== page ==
Cambodia maps out plan to lure tourists to Khmer Rouge sites

The veranda has collapsed, a lone green typewriter sits unused on a dusty table and only two of the 27 staff are here. But Anlong Veng’s tourism office has a grand plan to lure visitors to the final stronghold of Cambodia’s infamous Khmer Rouge.

It was to this far-flung district in Oddar Meanchey province, about 450 kilometres (280 miles) north of Phnom Penh, that tyrant Pol Pot withdrew in 1992 and where both he and the ultra-Maoist movement responsible for up to two million deaths drew final breath.

Nestled in the Dangrek mountains, Pol Pot’s final hideout just metres (yards) from neighbouring Thailand is reached by an unpaved, pot-holed road, still littered on either side by landmines.

"We are doing research to find out about potential tourist sites," says district tourism chief Sieng Sokheng, flattening out a photocopy of his masterplan that lists the 43 spots so far identified.

"The government regards these places as places suitable for tourists."

One of these is the fenced-off area where Pol Pot spent his last months under house arrest after being captured and put on trial by military commander Ta Mok.

His broken toilet and smashed medicine bottles still lie in the undergrowth.

Nearby are his remains, unceremoniously burned on a pile of tyres after his 1998 death, in a patch now protected with a corrugated iron roof headed by an altar where people have left offerings of fruit, cigarettes and incense.

At the end of the narrow path leading here, where chickens scrabble and bougainvilleas flourish, soldier Yang Phan says two to five tourists, both Western and Asian, tramp here daily. Minibuses occasionally disgorge up to 15.

"We don’t get any profit from them," he says, referring to the vendors at the shanty market of thatch and blue plastic tarpaulins which sprung up to take advantage of the border’s opening in late 2003.

"Of course, we want to see as many people come here as possible, but the road is difficult so I have no idea how they can come here."

An eight-kilometre (five-mile) drive away along the escarpment lies the remains of one of the former homes of "The Butcher", Ta Mok, along with the Khmer Rouge headquarters building, now a concrete shell covered with graffiti.

Today, Ta Mok is one of two former leaders languishing in jail awaiting trial at a UN-backed tribunal for which funding has nearly been raised.

Taking advantage of the stunning views over Anlong Veng and expecting tourism to flourish, soldier Rang Saruon opened a guesthouse next door in 2001.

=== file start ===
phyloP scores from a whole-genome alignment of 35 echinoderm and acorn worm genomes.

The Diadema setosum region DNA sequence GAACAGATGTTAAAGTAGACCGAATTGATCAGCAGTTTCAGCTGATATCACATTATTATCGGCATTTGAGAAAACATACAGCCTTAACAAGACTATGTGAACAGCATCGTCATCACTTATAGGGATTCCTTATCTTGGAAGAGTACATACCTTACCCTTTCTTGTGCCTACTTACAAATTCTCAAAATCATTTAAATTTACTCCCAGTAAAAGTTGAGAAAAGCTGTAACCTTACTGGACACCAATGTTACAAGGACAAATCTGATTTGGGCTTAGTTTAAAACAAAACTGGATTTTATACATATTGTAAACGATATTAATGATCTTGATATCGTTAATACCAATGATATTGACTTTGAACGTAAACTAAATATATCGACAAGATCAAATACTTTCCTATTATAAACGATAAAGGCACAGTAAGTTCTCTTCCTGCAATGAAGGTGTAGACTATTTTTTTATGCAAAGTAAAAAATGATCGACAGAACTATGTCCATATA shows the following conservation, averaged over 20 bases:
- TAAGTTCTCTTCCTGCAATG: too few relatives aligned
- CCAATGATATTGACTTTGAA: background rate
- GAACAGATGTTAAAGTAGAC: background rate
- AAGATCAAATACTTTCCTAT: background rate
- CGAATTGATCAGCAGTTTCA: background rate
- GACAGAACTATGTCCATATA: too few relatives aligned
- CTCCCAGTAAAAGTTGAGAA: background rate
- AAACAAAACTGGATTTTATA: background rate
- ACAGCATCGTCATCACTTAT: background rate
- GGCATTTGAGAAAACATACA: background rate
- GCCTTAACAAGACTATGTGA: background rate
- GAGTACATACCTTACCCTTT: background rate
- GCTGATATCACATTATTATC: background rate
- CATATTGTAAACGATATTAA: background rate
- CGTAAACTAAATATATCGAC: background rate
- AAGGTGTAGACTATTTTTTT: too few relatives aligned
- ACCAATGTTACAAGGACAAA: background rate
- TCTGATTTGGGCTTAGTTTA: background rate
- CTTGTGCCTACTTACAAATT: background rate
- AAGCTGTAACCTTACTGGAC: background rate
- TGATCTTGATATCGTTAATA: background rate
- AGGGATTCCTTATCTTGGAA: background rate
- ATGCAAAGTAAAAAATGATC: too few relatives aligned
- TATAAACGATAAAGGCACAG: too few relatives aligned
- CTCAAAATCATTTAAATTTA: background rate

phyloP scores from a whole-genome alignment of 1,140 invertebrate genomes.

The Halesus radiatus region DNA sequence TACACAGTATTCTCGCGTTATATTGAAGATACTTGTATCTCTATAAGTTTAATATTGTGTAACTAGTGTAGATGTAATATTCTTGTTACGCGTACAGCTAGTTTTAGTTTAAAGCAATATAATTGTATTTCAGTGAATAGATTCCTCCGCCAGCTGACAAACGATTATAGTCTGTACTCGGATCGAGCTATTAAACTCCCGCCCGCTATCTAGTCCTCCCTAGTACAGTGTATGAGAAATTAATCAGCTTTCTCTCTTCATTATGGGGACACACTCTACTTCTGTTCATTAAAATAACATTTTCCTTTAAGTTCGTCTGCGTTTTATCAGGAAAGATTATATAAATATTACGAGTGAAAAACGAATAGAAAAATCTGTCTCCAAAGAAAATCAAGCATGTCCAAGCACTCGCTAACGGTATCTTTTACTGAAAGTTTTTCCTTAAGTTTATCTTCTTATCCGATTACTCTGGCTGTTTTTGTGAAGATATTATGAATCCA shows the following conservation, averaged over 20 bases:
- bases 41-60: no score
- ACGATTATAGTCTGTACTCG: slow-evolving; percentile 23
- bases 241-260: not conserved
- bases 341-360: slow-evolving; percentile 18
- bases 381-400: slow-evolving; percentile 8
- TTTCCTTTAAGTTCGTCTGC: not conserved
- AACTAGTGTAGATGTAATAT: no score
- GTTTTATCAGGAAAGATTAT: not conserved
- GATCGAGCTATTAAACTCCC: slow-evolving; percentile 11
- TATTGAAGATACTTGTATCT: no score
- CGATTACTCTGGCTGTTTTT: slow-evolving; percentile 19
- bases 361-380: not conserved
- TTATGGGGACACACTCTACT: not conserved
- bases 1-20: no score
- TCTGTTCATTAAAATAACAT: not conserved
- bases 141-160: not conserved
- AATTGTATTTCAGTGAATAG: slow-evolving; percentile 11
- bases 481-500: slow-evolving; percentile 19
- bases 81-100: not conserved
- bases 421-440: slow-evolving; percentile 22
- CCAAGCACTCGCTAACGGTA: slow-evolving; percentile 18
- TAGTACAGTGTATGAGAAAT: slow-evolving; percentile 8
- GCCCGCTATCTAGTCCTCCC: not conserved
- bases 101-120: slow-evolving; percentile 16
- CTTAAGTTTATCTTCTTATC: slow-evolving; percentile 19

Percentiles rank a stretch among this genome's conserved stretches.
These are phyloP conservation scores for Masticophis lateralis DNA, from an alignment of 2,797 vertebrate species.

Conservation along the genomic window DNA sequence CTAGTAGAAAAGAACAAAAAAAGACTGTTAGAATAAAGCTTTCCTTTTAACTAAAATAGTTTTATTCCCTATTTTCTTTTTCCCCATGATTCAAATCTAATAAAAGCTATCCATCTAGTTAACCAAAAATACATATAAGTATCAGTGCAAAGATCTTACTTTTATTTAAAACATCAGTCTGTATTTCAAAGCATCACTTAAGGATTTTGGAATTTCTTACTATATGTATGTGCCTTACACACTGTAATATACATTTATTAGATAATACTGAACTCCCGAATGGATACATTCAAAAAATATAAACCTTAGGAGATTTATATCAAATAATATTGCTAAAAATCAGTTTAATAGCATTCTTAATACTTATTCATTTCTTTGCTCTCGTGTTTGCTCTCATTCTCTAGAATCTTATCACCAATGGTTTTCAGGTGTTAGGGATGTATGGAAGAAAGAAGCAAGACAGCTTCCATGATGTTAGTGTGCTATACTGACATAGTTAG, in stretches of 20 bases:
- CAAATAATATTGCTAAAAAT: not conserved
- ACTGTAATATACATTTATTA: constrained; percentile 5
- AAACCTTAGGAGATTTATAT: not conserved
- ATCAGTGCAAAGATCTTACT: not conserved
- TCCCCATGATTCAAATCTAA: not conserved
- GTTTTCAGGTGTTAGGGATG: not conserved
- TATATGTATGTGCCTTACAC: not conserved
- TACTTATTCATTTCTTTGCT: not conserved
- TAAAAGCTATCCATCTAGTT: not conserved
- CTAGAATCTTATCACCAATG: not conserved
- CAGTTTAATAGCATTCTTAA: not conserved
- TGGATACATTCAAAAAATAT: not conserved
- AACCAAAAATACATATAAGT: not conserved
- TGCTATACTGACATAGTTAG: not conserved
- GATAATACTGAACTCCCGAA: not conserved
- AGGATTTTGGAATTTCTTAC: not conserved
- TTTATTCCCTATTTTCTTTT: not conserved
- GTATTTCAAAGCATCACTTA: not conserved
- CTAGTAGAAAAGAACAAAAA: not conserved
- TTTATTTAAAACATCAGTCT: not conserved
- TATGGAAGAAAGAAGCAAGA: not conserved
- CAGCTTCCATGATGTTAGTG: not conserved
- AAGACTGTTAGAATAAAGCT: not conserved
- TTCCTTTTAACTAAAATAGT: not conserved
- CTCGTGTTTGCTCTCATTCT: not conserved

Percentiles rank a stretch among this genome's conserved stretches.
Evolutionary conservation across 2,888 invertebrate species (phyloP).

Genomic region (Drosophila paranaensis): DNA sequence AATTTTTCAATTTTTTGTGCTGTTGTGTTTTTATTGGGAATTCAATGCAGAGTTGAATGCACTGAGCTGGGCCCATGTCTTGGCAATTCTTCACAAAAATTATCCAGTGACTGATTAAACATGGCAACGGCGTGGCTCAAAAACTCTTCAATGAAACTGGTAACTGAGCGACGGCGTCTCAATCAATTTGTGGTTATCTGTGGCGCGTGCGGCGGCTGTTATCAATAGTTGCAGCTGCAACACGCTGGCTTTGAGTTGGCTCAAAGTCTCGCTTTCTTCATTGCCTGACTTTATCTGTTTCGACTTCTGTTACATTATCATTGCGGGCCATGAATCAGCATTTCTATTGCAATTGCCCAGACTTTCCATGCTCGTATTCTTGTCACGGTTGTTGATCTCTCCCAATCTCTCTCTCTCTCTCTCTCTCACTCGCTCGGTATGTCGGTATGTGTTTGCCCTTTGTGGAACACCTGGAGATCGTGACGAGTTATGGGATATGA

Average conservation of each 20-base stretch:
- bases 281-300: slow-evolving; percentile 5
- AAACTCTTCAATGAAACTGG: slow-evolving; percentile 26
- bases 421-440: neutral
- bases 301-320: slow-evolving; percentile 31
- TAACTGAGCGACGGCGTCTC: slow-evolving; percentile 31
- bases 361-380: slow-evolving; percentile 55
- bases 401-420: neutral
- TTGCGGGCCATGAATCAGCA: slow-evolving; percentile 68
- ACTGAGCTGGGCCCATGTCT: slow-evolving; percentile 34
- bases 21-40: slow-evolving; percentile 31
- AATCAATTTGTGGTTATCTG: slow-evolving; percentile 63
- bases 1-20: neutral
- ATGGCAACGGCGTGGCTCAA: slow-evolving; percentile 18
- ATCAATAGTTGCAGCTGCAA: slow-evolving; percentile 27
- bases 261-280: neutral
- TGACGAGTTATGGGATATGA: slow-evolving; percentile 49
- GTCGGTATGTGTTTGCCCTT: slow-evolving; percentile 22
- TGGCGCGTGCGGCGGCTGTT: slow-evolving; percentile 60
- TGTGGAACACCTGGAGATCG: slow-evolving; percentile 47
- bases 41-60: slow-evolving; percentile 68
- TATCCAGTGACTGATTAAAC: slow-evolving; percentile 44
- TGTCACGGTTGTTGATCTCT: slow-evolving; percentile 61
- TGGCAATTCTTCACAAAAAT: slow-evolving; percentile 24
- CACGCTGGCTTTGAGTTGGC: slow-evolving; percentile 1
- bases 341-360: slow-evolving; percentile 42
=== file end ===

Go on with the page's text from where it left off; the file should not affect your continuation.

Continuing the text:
With hammocks to swing in, chirping birds and flowers in the garden, it’s difficult to imagine the violence this place witnessed: in 1997, Pol Pot’s former defence minister Son Sen was brutally murdered outside the house with his wife and children on his boss’s orders.

"I knew that eventually more foreign tourists would come here and have no place to stay and eat," says 56-year-old Rang Saruon, from neighbouring Siem Reap province.

"It’s a beautiful site, you can see a panorama of Cambodia… and foreign visitors want to see the historical sites, the houses, where the former Khmer Rouge lived."

When he first opened, about 40 tourists per month stayed with him but that has dwindled to just 10 as the road to Siem Reap, the gateway to the famed Angkor temple complex, has dramatically worsened.

Further along the desolate road shaded by scrubby forest, with no signposts and few people to ask directions, are the remains of Pol Pot’s house and musty-smelling bunker, also perched on the escarpment.

A blue sign marks the entrance to the once-sprawling compound complete with a bricked-in reservoir, but the tourist hordes are a long way from arriving yet.

Tourism director Sokheng is undaunted.

"These are bitter places. Perhaps there are no other places like these in the world and so that’s why visitors want to see these places, see how they lived," he says.

About 200 Cambodian tourists each month come to visit the grave site.

"My guides have told me that some Khmer visitors have expressed their anger but they do not want to do anything to the grave," he says.

"They just say that he deserved to die there and have a grave like that because during his leadership he killed so many people."

Not everybody is thrilled with the idea of developing such sites into attractions, including Youk Chhang, director of the centre in Phnom Penh which collects evidence of Khmer Rouge atrocities.

"Memory cannot be commercialised. I’m uneasy about it — it’s immoral," he says, adding that the government should be working on preserving the mass graves across the kingdom.

A kilometre (half-a-mile) down the road from the grave, a different kind of attraction is being built: Cambodian defence minister Tea Banh’s brother and tycoon Ly Yong Phat are throwing up a casino and hotel to attract Thais.

Border market vendors such as Tuot Sokny, who moved here a year ago but has endured thin trade, are pinning their fortunes on this, rather than the macabre Khmer Rouge legacy.

"I’m hoping that business gets better when the road is improved and the casino opens. In (another nearby border town) Osmach, they have a casino and road, and more people come," she sighs.

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